Blindfold Navigation

Prior to the 1940s and the evolution of electronic navigation during World War II, approaching any land mass from the sea was far more difficult than it is today. Radar was still years away for the non-military sailor and that art of navigation depended largely on one’s ability to identify prominent headlands, distant buildings, sea buoys – and at night, the lights which flashed atop different nautical markers and lighthouses.

During a rain squall or bound in by fog, it was best to stand off until the weather cleared. Navigating with only a compass and a lead line tossed from the bow to measure water depth was often a chance proposition when normal visibility was impaired.

On the sparsely populated coastlines of the Pacific Northwest of 1940, lighthouses, navigational beacons and fog horns were virtually nonexistent. Mariners relied upon local knowledge, often passed from father to son, to navigate the treacherous channels and currents. Since the charts and tide tables of the area were far from accurate, wayfaring yachts like the Magician were extremely rare, unless captianed by an extremely skilled and competent sailor, confident enough in his dead reckoning skills to navigate solely with compass and sextant. Although possessing such skills, the purpose of L. Ron Hubbard’s voyage was not only to lessen the danger of this coastline, but to make navigation an easier, more reliable science upon any ocean of earth.

Before the sextant, the ship’s compass was the most reliable navigation instrument. Together with a ships clock and a log line to measure distance traveled and boat speed, with a compass one could always estimate one’s position. The sextant changed that estimate into a finer accuracy. A ship’s position at sea was fixed by a celestial sight – which required skillful use of sextant, and observable horizon and clear skies to measure the angles of the sun, moon or stars. Celestial navigation also required an understanding of mathematics and the various equations needed to arrive at a final position that could be plotted on a chart. But the sextant lacked the accuracy needed in tight quarters, and could do nothing for a vessel seeking the entrance to a channel in the fog or darkness.

The radio direction finder was the first of the modern navigational devices to evolve. The transmission waves from normal AM-band radio broadcasts traveled hundreds of miles, and while they do bend and curve around the surface of the earth, they travel in relatively straight lines. With the use of a compass and a special antenna, it was found that the direction from which a radio signal emanated could be determined. With bearings taken of two radio stations identified on a chart, the point where they intersected would be close to the ship’s actual position.

There was one major drawback, however. Hours of complex calculations were necessary to correct deviations in the readings from the direction finder as the true surface of the earth becomes a complex curve when it has to be drawn on a flat navigational chart. A navigator was required to first estimate the vessel’s position and then correct the radio signal bearings by using a complicated formula based on the initial estimate. Only then could intersecting lines be plotted to show the vessel’s position, and accuracy depended on both earlier estimate of position and the quality of the mathematics.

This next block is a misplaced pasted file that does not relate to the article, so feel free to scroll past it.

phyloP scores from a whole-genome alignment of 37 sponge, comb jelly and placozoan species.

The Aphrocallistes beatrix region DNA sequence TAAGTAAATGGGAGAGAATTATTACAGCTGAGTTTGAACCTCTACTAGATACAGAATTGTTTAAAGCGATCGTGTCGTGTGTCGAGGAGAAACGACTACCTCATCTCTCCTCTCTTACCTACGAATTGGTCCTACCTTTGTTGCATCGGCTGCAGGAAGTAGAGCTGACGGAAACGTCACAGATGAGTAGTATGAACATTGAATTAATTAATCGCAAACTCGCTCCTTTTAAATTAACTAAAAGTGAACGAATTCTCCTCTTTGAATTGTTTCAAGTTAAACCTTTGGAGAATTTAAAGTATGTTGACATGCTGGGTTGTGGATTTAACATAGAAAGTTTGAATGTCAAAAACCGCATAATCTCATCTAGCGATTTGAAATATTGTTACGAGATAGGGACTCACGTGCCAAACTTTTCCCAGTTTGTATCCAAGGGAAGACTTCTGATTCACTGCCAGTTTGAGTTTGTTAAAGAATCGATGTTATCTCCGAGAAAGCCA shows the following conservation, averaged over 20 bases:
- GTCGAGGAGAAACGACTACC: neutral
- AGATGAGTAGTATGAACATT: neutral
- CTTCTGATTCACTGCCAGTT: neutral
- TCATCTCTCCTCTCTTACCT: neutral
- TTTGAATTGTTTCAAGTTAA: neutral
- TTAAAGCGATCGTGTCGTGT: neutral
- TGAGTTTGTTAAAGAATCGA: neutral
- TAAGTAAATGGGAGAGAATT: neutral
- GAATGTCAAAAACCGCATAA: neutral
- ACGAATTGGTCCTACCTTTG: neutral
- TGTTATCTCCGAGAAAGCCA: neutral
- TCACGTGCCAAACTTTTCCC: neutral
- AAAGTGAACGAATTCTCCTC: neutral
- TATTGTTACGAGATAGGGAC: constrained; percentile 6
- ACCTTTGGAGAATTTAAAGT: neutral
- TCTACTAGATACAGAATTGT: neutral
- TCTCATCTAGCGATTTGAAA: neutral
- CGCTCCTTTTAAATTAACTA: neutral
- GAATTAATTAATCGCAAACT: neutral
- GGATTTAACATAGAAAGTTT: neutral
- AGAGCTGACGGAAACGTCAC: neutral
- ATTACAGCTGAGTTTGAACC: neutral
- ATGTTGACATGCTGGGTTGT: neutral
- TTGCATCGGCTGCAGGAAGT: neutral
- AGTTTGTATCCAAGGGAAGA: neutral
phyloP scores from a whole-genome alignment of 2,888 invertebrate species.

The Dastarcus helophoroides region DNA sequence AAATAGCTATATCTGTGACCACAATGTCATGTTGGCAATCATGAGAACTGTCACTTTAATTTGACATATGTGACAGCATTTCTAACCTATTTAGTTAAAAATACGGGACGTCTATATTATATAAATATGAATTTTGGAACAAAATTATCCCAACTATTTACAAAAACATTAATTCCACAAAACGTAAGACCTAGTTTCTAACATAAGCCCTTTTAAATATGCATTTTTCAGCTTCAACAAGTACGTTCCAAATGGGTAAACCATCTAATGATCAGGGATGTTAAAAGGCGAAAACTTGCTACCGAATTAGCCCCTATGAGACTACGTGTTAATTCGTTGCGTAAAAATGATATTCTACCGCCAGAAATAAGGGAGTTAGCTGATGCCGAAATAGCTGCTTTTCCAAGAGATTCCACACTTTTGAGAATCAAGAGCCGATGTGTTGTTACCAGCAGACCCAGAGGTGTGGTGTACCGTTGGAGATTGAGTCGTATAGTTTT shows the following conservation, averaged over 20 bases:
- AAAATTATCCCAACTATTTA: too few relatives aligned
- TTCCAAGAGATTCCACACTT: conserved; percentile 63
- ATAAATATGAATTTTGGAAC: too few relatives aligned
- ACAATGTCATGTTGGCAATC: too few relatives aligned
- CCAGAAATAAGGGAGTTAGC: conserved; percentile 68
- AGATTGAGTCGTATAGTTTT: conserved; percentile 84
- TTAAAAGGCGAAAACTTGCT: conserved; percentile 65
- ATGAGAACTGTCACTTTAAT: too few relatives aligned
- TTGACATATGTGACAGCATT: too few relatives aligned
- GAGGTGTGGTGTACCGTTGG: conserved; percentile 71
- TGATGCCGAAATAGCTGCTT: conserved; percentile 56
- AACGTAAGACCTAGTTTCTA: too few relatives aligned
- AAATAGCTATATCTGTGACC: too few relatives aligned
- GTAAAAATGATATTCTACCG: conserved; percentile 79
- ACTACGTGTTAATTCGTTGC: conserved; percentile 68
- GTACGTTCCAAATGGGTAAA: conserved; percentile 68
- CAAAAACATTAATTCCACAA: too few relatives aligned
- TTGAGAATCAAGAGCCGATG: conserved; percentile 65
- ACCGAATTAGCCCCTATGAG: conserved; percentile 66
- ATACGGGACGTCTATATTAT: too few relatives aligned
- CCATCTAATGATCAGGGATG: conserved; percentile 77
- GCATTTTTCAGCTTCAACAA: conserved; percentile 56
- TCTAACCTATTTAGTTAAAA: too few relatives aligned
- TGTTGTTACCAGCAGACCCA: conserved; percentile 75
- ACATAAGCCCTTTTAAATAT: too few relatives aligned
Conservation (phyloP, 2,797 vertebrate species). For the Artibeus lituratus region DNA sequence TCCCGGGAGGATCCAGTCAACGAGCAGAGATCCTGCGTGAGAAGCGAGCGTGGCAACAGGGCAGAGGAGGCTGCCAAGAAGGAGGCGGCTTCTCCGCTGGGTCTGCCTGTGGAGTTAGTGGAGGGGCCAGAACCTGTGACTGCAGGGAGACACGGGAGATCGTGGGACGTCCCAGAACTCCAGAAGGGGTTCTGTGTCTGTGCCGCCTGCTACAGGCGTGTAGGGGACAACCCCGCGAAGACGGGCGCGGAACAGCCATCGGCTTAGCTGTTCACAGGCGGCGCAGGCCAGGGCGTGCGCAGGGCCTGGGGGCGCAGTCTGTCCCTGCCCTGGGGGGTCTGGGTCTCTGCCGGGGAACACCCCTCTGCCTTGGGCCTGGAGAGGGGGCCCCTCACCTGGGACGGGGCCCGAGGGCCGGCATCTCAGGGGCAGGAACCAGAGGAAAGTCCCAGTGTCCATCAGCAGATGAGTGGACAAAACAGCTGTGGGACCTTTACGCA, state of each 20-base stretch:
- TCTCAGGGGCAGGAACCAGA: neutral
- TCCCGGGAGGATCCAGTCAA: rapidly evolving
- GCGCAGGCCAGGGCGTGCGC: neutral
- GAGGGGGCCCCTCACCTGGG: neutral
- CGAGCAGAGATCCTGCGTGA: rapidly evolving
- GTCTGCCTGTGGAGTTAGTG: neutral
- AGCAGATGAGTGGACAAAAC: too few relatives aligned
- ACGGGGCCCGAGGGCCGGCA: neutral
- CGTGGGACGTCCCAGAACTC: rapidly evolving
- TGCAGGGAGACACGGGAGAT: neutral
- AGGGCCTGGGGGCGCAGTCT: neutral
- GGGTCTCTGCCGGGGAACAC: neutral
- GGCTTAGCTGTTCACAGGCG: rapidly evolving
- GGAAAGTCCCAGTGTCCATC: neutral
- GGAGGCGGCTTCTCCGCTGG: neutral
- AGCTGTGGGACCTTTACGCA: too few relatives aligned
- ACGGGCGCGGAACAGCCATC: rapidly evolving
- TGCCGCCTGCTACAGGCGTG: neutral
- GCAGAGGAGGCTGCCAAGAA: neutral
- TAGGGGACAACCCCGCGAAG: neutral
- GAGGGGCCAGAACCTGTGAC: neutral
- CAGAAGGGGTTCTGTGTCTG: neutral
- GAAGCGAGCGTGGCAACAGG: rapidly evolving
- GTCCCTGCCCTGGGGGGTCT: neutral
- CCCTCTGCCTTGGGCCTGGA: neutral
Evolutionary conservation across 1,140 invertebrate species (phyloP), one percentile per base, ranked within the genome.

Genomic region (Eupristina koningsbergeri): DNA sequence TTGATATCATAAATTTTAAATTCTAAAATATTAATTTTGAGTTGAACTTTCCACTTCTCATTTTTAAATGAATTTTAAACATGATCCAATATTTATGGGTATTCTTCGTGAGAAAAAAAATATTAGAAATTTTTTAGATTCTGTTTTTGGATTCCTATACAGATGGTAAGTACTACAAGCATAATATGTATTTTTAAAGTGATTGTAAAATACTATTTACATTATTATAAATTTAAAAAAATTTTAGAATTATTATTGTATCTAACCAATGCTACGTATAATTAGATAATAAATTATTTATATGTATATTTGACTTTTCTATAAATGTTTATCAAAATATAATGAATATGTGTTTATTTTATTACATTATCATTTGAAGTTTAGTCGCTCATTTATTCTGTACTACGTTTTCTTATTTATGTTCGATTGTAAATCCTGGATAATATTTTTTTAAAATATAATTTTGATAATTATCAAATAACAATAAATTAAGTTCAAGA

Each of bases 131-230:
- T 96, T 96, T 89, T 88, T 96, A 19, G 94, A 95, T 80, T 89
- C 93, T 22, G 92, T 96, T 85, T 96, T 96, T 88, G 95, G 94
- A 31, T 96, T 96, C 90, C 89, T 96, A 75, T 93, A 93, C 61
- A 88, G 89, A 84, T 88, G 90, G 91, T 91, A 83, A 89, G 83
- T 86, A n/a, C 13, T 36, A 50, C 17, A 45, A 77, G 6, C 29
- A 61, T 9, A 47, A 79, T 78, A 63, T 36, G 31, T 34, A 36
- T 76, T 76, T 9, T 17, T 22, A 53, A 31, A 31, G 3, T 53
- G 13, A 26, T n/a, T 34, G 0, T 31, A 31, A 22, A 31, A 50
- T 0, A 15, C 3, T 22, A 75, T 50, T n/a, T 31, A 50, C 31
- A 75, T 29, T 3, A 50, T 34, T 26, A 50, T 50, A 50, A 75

Because this was so complex and so time consuming, radio direction finding was often useless in dangerous waters when instant results were needed. But Ron had found a possible solution to this dilemma – one that would circumvent the complexities and make radio direction finding nearly instantaneous.

In January 1940, seven months prior to his expedition, Ron set about bringing his theory into reality. Applying trigonometry and advanced mathematics he developed a universal formula for the correction of radio signal’s bearings anywhere so that the earth’s curved surface could be swiftly converted and used on a navigational chart.

With this formula, he theorized that a simple instrument with a dial and moveable arms could be made which would allow one to bypass the mathematics and actually read longitude and latitude directly from the device. As all charts have longitude and latitude marked on them, a vessel’s position could thus be plotted in seconds.

With the Magician duly outfitted with a sturdy receiver and a special loop antenna for determining radio station direction, and with charts showing the locations of all the broadcast stations from Seattle to Ketchikan to the Aleutians, Ron set out to test this revolutionary navigational aid.

During the five months of his Alaskan expedition Ron made tests of the nomograph under a great variety of conditions and distances. They were a resounding success and proved that the nomograph greatly speeded and expanded the accuracy of radio direction finding.

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